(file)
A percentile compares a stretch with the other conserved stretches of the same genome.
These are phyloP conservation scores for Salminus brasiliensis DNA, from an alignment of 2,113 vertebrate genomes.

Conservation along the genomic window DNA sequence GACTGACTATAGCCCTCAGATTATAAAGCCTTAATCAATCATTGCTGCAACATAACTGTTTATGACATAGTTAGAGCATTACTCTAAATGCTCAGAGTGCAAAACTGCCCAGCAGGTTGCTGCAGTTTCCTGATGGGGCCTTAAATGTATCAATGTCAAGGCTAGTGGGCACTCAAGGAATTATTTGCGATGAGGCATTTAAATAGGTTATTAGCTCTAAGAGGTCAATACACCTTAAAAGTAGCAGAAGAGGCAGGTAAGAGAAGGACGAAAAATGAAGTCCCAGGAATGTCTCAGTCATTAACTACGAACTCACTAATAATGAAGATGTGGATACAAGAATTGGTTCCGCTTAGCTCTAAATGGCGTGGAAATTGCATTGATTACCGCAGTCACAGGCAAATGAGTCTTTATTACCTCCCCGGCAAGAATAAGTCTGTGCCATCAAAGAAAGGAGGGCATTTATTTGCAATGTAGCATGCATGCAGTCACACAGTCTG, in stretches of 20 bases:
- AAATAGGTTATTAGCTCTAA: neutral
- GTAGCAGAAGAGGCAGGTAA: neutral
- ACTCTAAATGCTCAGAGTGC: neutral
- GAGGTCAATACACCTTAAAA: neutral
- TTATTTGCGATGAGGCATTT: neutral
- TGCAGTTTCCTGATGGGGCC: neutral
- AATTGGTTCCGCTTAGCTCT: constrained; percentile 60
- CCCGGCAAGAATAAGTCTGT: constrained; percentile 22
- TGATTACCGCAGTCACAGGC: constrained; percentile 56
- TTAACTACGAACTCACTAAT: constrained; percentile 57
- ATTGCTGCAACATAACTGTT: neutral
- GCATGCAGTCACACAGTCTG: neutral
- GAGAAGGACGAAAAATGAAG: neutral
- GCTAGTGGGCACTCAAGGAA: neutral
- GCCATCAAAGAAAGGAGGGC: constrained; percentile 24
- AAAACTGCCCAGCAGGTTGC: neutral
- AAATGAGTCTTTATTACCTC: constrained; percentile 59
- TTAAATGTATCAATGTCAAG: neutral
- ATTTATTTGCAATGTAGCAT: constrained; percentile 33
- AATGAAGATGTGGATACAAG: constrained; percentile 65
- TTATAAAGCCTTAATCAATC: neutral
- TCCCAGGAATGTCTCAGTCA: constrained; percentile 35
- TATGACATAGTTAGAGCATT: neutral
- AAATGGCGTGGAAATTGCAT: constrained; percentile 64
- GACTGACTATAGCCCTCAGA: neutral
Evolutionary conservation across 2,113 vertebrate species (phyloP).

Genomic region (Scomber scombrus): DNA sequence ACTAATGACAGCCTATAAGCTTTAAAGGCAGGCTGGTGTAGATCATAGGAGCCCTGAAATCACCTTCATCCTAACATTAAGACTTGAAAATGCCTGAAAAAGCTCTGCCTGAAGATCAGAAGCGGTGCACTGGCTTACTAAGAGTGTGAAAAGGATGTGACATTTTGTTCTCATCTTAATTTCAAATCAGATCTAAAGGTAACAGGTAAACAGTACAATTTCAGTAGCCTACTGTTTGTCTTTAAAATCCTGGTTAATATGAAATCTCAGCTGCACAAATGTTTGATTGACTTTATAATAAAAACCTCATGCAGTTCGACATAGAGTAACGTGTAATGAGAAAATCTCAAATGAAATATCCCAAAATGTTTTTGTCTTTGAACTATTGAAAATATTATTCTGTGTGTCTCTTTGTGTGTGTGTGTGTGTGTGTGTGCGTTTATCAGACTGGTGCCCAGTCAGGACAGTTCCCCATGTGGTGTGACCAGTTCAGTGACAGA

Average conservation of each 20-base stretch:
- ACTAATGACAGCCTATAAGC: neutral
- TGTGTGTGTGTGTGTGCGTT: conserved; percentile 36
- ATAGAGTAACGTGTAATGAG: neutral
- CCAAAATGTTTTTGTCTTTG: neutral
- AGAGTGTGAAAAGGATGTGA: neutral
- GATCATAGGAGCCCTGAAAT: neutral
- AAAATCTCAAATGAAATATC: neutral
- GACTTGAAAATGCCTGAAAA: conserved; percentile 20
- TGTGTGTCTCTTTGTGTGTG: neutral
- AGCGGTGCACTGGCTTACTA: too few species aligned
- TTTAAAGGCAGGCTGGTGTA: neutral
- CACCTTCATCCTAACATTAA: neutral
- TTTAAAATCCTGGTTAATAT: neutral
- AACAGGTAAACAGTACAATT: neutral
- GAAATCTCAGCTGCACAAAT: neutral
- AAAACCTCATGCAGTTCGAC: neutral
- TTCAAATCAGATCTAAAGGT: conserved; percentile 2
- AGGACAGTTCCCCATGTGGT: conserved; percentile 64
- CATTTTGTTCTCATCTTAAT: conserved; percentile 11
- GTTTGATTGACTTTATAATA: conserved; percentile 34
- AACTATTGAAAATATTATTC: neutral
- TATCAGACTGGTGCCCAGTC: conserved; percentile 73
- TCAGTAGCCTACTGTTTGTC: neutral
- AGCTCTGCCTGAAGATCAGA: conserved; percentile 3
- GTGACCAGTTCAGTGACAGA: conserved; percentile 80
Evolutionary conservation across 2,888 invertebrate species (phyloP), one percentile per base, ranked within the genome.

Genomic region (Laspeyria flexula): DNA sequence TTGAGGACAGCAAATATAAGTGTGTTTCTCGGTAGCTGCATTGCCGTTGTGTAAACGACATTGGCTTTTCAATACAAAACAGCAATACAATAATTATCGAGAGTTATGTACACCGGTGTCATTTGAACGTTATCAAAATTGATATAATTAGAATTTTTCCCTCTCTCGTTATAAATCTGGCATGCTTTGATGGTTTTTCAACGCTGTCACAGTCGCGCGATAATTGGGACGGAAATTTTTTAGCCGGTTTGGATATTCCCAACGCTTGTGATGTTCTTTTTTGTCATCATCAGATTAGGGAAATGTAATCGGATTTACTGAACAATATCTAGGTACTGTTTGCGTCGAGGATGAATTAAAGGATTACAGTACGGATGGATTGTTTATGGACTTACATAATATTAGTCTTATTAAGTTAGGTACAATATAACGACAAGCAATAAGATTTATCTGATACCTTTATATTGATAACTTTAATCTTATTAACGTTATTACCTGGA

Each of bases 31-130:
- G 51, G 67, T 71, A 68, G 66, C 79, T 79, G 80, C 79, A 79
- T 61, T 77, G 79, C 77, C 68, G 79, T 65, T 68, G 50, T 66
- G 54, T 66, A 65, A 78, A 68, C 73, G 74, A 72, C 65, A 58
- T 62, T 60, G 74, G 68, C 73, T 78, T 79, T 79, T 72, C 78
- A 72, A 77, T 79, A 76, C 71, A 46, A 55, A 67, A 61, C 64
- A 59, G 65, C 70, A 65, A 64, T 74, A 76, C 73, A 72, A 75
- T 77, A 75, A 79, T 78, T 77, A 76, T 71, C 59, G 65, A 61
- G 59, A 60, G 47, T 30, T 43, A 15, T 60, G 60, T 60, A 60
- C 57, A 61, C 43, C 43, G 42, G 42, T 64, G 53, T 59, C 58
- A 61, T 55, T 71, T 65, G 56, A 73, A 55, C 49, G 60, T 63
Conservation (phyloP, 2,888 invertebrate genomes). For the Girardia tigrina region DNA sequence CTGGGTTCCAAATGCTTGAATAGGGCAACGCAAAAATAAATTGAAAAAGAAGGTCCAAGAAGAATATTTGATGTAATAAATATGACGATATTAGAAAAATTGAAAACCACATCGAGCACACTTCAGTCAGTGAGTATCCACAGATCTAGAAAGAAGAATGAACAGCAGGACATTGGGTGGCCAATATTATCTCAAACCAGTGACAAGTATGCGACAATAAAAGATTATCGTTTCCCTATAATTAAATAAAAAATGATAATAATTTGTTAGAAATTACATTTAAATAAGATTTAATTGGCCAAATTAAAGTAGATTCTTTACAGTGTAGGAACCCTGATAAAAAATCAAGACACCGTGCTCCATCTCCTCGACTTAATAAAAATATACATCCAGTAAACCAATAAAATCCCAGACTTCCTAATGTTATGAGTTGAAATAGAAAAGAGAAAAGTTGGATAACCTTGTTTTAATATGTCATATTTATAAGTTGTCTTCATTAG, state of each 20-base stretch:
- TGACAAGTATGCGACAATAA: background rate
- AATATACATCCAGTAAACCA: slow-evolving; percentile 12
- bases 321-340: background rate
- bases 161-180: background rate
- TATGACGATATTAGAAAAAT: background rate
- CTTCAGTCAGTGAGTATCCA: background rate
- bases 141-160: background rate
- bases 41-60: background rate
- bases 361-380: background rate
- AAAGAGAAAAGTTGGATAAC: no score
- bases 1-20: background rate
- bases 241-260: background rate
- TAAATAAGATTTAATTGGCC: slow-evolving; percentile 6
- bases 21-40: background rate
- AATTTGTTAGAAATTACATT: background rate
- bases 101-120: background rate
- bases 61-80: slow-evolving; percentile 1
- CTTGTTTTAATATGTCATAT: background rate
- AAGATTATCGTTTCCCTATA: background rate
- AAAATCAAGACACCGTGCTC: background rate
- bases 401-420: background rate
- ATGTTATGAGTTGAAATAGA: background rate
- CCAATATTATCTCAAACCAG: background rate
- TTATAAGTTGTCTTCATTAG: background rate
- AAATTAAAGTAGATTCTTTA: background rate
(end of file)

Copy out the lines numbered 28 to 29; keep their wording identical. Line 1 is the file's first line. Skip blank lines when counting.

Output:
- GACTGACTATAGCCCTCAGA: neutral
Evolutionary conservation across 2,113 vertebrate species (phyloP).